The Alton, Ill., Plan Commission gave its support Tuesday (July 21) for a mobile home park’s plan to lease even more spaces to temporary construction workers residing in recreational vehicles.

Consequently, a resolution that will go before the Alton City Council would have a text amendment to the city’s zoning ordinance. It would allow the vehicles in the north and west portions of ARC (Affordable Residential Community) Enchanted Village in a mixed use. The second resolution would authorize a two-year special-use permit, according to the Alton Telegraph.

The recommendation got unanimous approval, with three commissioners absent.

The resolutions may come before the city council tonight for suspension of rules and vote, in order to allow the workers to move in sooner.

If aldermen pass the resolutions and subsequent ordinances, it would mean that the mobile home park could lease all of its lots to recreational vehicles co-mingled with mobile homes in the R-6 (residential) zoned area. Tents and pop-up trailers would not be allowed.

The lots are being rented by crews working on the expansions of the ConocoPhillips refinery in Roxana and, to a lesser extent, U.S. Steel in Granite City.

ARC conducts background checks on all potential tenants and provides a list each week to the city of names of people residing in the lots, said Keith Jernigan, ARC district manager.

If the city council agrees, the previous ordinance authorizing a special-use permit that allows Enchanted Village to rent to people with RVs and campers on its southernmost 125 lots would be revoked.

The permit expires in November 2010.

Both the current permit and a new one require ARC to report tenants’ names and vehicle license plate numbers to the city every week, and to keep current with the $25 apiece sewer tap-on fees. Each lot in the park has city sewer service and water service hook-ups.

Starla Kutter, community manager at Enchanted Village, said when the RVs and campers began moving into the southernmost lots last January, the spots filled quickly.

“In less than three months, we filled every RV space in a co-mingling of RVs and long-term residents,” Kutter said. “It has gone better than we expected. We’ve received a number of phone calls after full occupancy” from workers wanting to rent space at the park.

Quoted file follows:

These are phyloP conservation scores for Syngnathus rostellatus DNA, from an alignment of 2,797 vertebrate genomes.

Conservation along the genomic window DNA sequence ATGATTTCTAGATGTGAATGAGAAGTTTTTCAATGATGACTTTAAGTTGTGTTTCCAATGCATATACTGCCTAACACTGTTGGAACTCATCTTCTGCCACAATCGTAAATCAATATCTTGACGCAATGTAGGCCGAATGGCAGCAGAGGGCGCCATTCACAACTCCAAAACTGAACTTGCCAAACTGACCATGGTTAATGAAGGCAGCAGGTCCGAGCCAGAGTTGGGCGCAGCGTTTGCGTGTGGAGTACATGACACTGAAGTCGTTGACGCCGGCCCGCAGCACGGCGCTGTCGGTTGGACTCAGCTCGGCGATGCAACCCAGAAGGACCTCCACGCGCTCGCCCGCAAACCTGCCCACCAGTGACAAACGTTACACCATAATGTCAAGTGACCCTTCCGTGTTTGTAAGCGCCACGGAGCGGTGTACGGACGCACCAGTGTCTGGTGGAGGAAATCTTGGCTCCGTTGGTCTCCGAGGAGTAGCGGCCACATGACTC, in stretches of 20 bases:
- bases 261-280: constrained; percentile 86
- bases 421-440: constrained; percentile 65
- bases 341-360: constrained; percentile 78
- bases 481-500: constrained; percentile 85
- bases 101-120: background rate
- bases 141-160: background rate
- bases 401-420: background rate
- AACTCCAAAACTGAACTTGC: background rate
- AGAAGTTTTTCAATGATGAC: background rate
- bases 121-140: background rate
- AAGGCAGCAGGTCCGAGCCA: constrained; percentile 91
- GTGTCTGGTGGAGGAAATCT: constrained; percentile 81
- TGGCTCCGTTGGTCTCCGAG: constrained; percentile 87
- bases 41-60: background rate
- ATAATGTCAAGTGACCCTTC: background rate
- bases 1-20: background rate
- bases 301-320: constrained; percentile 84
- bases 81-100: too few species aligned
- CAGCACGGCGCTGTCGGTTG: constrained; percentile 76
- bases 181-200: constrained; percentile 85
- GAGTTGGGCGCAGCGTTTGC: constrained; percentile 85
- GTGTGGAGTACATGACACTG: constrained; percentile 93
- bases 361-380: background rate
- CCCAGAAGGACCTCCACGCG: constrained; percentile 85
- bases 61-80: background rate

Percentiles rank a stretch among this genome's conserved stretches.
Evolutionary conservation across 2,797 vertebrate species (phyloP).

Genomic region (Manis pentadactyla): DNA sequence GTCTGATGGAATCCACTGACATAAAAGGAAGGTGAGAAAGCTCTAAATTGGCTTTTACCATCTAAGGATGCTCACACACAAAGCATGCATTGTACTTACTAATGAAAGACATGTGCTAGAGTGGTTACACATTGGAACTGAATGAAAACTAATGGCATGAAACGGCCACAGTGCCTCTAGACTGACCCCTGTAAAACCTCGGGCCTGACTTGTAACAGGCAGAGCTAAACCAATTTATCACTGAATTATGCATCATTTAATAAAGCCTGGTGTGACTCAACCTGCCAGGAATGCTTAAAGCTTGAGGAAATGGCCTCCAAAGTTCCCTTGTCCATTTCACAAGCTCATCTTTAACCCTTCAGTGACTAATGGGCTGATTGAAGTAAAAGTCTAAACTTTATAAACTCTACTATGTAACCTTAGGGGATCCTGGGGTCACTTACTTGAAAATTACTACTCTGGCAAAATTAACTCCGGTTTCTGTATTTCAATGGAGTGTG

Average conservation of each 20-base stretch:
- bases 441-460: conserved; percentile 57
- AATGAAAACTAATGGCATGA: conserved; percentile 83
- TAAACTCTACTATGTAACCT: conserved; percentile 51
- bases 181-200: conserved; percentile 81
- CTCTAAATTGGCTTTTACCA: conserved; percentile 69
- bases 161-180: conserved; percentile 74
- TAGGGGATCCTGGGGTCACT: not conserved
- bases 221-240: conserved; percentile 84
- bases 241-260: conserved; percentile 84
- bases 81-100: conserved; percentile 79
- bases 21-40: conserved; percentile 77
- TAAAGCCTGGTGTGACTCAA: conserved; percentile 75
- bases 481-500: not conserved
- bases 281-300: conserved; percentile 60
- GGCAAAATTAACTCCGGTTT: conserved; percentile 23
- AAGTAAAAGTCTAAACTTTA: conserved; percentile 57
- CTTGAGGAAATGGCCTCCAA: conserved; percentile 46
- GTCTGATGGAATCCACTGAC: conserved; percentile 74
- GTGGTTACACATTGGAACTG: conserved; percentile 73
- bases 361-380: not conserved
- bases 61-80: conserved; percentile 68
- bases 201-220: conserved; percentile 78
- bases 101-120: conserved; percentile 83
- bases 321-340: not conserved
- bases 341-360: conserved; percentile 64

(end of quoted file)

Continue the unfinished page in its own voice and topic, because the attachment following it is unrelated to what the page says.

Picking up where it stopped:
Kutter said a union representative told her that more than half of the 1,800 workers coming to the area will be coming in RVs and need a place to park them.

“We are looking to add 60 to 89 that we already have” here, she said about the temporary tenants.

She said the two areas of the park where they want to house the RVs have 180 lots. The park has 33 acres, but some of the land is dedicated to common ground and streets.

The construction work at the refinery could last two to five years, Kutter said.

“We have a win-win situation for everyone involved,” Jernigan said. “We have workers coming in from all over the United States. We have to make that work. We are providing for a need, not only for the workers at ConocoPhillips, but for the city, as well.”

Both ARC representatives mentioned that the construction workers are spending a lot of money in the greater Alton area, which helps businesses and generates sales tax revenues that benefit local municipalities.

Alton resident Ron Czichos said he has surveyed the area and believes the tenants are highly skilled, have been working construction for a long time and have expensive motorhomes.

“They are very protective of each other, keep an eye on things and don’t want trouble,” he said.